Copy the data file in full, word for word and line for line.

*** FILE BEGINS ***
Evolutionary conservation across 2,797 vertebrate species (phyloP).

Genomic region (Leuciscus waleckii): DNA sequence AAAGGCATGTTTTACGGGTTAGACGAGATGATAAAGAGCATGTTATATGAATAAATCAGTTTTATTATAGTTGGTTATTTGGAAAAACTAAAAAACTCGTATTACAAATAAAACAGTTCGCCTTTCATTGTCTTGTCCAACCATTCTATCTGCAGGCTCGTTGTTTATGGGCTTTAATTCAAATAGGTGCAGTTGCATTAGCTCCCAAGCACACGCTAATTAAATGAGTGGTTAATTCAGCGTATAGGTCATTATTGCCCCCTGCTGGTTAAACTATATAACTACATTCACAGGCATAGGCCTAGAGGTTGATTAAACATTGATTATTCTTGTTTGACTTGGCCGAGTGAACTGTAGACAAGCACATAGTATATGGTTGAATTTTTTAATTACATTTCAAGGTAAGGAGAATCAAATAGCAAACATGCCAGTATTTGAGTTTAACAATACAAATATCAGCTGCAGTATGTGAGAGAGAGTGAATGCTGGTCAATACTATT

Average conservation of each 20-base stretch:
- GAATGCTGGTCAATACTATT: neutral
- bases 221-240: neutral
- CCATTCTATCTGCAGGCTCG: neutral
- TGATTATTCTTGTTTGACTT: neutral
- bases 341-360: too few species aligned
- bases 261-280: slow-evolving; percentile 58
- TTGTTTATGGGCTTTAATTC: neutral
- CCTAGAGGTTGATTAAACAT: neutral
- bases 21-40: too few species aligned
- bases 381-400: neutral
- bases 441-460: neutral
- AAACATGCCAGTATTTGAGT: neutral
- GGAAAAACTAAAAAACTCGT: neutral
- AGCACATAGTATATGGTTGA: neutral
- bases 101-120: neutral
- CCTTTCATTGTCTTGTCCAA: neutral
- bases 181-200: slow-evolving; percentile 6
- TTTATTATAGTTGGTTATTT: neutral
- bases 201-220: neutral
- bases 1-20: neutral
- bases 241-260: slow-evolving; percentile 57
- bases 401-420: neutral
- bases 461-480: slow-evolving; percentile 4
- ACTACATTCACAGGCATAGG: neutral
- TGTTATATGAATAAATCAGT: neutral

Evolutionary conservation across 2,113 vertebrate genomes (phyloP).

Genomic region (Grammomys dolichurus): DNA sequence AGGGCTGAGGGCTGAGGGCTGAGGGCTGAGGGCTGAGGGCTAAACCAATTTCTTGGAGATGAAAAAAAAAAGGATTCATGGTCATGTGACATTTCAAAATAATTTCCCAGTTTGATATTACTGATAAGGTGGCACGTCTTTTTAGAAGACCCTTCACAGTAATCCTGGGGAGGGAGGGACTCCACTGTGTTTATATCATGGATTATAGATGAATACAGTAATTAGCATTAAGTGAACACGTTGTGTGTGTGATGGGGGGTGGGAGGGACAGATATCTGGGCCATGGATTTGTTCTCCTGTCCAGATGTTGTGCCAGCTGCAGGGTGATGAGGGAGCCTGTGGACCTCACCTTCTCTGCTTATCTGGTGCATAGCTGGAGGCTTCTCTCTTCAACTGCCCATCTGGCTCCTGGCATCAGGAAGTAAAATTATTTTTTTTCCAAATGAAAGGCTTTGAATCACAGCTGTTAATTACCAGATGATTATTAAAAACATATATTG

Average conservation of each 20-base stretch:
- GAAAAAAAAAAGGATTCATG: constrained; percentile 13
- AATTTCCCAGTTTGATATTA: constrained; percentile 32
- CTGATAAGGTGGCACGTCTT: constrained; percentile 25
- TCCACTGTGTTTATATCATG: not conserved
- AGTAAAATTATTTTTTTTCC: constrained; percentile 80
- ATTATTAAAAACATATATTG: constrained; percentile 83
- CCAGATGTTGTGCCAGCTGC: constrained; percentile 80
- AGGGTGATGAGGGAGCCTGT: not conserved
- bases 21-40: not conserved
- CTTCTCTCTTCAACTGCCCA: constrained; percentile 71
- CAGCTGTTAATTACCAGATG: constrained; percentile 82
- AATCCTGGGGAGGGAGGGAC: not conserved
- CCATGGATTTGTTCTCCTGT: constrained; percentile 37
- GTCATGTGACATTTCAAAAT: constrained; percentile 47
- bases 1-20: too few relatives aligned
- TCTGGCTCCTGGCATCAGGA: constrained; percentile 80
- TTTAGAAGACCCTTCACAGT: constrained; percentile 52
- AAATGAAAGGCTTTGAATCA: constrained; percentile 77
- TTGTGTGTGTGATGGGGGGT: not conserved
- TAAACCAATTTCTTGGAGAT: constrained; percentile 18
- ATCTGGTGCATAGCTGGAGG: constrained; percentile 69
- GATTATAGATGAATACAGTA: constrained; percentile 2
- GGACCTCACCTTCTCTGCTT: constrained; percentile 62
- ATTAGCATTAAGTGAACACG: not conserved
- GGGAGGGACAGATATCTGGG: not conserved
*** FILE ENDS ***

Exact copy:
Evolutionary conservation across 2,797 vertebrate species (phyloP).

Genomic region (Leuciscus waleckii): DNA sequence AAAGGCATGTTTTACGGGTTAGACGAGATGATAAAGAGCATGTTATATGAATAAATCAGTTTTATTATAGTTGGTTATTTGGAAAAACTAAAAAACTCGTATTACAAATAAAACAGTTCGCCTTTCATTGTCTTGTCCAACCATTCTATCTGCAGGCTCGTTGTTTATGGGCTTTAATTCAAATAGGTGCAGTTGCATTAGCTCCCAAGCACACGCTAATTAAATGAGTGGTTAATTCAGCGTATAGGTCATTATTGCCCCCTGCTGGTTAAACTATATAACTACATTCACAGGCATAGGCCTAGAGGTTGATTAAACATTGATTATTCTTGTTTGACTTGGCCGAGTGAACTGTAGACAAGCACATAGTATATGGTTGAATTTTTTAATTACATTTCAAGGTAAGGAGAATCAAATAGCAAACATGCCAGTATTTGAGTTTAACAATACAAATATCAGCTGCAGTATGTGAGAGAGAGTGAATGCTGGTCAATACTATT

Average conservation of each 20-base stretch:
- GAATGCTGGTCAATACTATT: neutral
- bases 221-240: neutral
- CCATTCTATCTGCAGGCTCG: neutral
- TGATTATTCTTGTTTGACTT: neutral
- bases 341-360: too few species aligned
- bases 261-280: slow-evolving; percentile 58
- TTGTTTATGGGCTTTAATTC: neutral
- CCTAGAGGTTGATTAAACAT: neutral
- bases 21-40: too few species aligned
- bases 381-400: neutral
- bases 441-460: neutral
- AAACATGCCAGTATTTGAGT: neutral
- GGAAAAACTAAAAAACTCGT: neutral
- AGCACATAGTATATGGTTGA: neutral
- bases 101-120: neutral
- CCTTTCATTGTCTTGTCCAA: neutral
- bases 181-200: slow-evolving; percentile 6
- TTTATTATAGTTGGTTATTT: neutral
- bases 201-220: neutral
- bases 1-20: neutral
- bases 241-260: slow-evolving; percentile 57
- bases 401-420: neutral
- bases 461-480: slow-evolving; percentile 4
- ACTACATTCACAGGCATAGG: neutral
- TGTTATATGAATAAATCAGT: neutral

Evolutionary conservation across 2,113 vertebrate genomes (phyloP).

Genomic region (Grammomys dolichurus): DNA sequence AGGGCTGAGGGCTGAGGGCTGAGGGCTGAGGGCTGAGGGCTAAACCAATTTCTTGGAGATGAAAAAAAAAAGGATTCATGGTCATGTGACATTTCAAAATAATTTCCCAGTTTGATATTACTGATAAGGTGGCACGTCTTTTTAGAAGACCCTTCACAGTAATCCTGGGGAGGGAGGGACTCCACTGTGTTTATATCATGGATTATAGATGAATACAGTAATTAGCATTAAGTGAACACGTTGTGTGTGTGATGGGGGGTGGGAGGGACAGATATCTGGGCCATGGATTTGTTCTCCTGTCCAGATGTTGTGCCAGCTGCAGGGTGATGAGGGAGCCTGTGGACCTCACCTTCTCTGCTTATCTGGTGCATAGCTGGAGGCTTCTCTCTTCAACTGCCCATCTGGCTCCTGGCATCAGGAAGTAAAATTATTTTTTTTCCAAATGAAAGGCTTTGAATCACAGCTGTTAATTACCAGATGATTATTAAAAACATATATTG

Average conservation of each 20-base stretch:
- GAAAAAAAAAAGGATTCATG: constrained; percentile 13
- AATTTCCCAGTTTGATATTA: constrained; percentile 32
- CTGATAAGGTGGCACGTCTT: constrained; percentile 25
- TCCACTGTGTTTATATCATG: not conserved
- AGTAAAATTATTTTTTTTCC: constrained; percentile 80
- ATTATTAAAAACATATATTG: constrained; percentile 83
- CCAGATGTTGTGCCAGCTGC: constrained; percentile 80
- AGGGTGATGAGGGAGCCTGT: not conserved
- bases 21-40: not conserved
- CTTCTCTCTTCAACTGCCCA: constrained; percentile 71
- CAGCTGTTAATTACCAGATG: constrained; percentile 82
- AATCCTGGGGAGGGAGGGAC: not conserved
- CCATGGATTTGTTCTCCTGT: constrained; percentile 37
- GTCATGTGACATTTCAAAAT: constrained; percentile 47
- bases 1-20: too few relatives aligned
- TCTGGCTCCTGGCATCAGGA: constrained; percentile 80
- TTTAGAAGACCCTTCACAGT: constrained; percentile 52
- AAATGAAAGGCTTTGAATCA: constrained; percentile 77
- TTGTGTGTGTGATGGGGGGT: not conserved
- TAAACCAATTTCTTGGAGAT: constrained; percentile 18
- ATCTGGTGCATAGCTGGAGG: constrained; percentile 69
- GATTATAGATGAATACAGTA: constrained; percentile 2
- GGACCTCACCTTCTCTGCTT: constrained; percentile 62
- ATTAGCATTAAGTGAACACG: not conserved
- GGGAGGGACAGATATCTGGG: not conserved